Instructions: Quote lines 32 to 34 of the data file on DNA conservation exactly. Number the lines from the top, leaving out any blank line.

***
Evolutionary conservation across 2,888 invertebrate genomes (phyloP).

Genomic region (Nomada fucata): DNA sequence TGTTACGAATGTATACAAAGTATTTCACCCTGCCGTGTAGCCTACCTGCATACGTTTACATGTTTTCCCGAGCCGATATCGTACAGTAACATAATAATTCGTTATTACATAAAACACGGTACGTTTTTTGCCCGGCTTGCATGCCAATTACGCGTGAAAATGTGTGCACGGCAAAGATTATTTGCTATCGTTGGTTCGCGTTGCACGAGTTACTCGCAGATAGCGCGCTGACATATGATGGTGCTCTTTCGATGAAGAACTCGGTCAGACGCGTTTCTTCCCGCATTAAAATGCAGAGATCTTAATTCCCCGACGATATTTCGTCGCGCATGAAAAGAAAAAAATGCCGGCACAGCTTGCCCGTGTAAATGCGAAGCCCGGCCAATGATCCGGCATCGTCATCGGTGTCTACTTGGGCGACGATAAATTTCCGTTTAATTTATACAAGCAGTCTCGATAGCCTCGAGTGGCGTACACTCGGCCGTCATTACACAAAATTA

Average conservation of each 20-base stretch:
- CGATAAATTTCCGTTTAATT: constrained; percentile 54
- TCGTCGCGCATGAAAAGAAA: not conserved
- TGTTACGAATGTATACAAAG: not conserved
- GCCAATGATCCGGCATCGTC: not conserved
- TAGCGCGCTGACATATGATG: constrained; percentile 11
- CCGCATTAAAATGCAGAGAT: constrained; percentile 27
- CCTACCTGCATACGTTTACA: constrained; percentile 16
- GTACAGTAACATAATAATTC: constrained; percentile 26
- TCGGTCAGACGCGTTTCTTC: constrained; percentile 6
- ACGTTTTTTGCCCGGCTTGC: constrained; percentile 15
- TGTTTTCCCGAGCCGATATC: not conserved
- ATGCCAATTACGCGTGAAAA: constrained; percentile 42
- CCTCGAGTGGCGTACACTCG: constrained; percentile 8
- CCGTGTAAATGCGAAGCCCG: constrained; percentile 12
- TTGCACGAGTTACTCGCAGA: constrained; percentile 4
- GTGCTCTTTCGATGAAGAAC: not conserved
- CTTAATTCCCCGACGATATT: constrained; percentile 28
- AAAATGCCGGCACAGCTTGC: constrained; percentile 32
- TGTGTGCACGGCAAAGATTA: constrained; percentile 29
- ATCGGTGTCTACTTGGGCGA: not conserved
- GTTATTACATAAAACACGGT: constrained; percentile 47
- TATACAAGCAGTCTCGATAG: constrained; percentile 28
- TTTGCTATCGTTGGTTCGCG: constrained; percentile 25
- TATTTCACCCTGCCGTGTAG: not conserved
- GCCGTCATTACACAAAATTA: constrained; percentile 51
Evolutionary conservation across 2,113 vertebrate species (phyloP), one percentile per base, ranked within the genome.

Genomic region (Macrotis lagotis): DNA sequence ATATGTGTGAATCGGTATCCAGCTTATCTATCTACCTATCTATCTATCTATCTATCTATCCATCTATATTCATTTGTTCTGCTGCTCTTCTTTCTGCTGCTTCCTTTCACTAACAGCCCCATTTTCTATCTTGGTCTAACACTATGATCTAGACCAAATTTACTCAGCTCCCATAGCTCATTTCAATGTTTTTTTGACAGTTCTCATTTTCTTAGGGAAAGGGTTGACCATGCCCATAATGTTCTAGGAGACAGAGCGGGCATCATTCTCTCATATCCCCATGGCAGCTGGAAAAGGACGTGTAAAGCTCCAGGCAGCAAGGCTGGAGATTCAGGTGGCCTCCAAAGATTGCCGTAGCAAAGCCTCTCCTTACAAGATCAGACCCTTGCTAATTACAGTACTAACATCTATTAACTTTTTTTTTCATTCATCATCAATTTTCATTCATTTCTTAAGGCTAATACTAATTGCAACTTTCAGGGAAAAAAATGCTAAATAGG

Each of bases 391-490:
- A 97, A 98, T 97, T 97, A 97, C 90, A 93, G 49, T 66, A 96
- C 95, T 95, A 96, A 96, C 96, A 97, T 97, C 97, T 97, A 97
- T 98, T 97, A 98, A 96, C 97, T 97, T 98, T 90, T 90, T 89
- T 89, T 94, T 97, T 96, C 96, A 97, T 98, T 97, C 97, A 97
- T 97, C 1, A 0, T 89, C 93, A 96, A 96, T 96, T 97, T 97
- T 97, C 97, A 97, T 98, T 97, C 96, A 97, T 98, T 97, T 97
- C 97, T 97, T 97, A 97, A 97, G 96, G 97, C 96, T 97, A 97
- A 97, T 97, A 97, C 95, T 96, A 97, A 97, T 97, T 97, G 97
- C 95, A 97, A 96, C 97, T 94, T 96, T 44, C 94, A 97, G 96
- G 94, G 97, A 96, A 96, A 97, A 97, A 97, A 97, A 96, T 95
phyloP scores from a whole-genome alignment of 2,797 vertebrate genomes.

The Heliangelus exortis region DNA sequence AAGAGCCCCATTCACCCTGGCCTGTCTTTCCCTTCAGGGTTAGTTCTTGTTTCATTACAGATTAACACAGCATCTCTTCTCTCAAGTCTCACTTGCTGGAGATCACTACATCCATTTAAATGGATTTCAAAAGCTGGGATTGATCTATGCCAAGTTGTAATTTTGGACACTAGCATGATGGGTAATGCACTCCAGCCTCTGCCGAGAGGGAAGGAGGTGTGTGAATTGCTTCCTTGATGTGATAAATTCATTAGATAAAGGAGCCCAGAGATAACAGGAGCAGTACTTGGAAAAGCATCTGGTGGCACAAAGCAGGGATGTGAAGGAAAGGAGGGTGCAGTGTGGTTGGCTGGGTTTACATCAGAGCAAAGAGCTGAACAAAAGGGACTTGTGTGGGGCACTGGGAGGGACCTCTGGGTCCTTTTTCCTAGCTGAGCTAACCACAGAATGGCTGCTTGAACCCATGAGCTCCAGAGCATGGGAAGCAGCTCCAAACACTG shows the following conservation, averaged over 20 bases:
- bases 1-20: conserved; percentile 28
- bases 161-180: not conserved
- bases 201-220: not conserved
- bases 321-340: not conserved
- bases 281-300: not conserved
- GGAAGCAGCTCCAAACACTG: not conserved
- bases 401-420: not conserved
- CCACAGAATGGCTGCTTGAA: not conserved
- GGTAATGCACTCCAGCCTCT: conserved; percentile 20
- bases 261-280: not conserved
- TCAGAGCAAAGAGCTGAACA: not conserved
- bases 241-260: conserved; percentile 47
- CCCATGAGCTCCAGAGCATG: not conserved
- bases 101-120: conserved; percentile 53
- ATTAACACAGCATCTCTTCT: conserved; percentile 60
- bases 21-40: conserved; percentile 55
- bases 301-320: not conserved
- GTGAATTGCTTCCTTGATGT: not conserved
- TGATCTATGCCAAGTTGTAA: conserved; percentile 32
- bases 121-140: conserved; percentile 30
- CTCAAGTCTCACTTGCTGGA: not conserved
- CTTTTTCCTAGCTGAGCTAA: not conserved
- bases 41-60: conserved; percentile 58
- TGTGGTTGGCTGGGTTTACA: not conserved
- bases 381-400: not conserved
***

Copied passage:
- A 97, A 98, T 97, T 97, A 97, C 90, A 93, G 49, T 66, A 96
- C 95, T 95, A 96, A 96, C 96, A 97, T 97, C 97, T 97, A 97
- T 98, T 97, A 98, A 96, C 97, T 97, T 98, T 90, T 90, T 89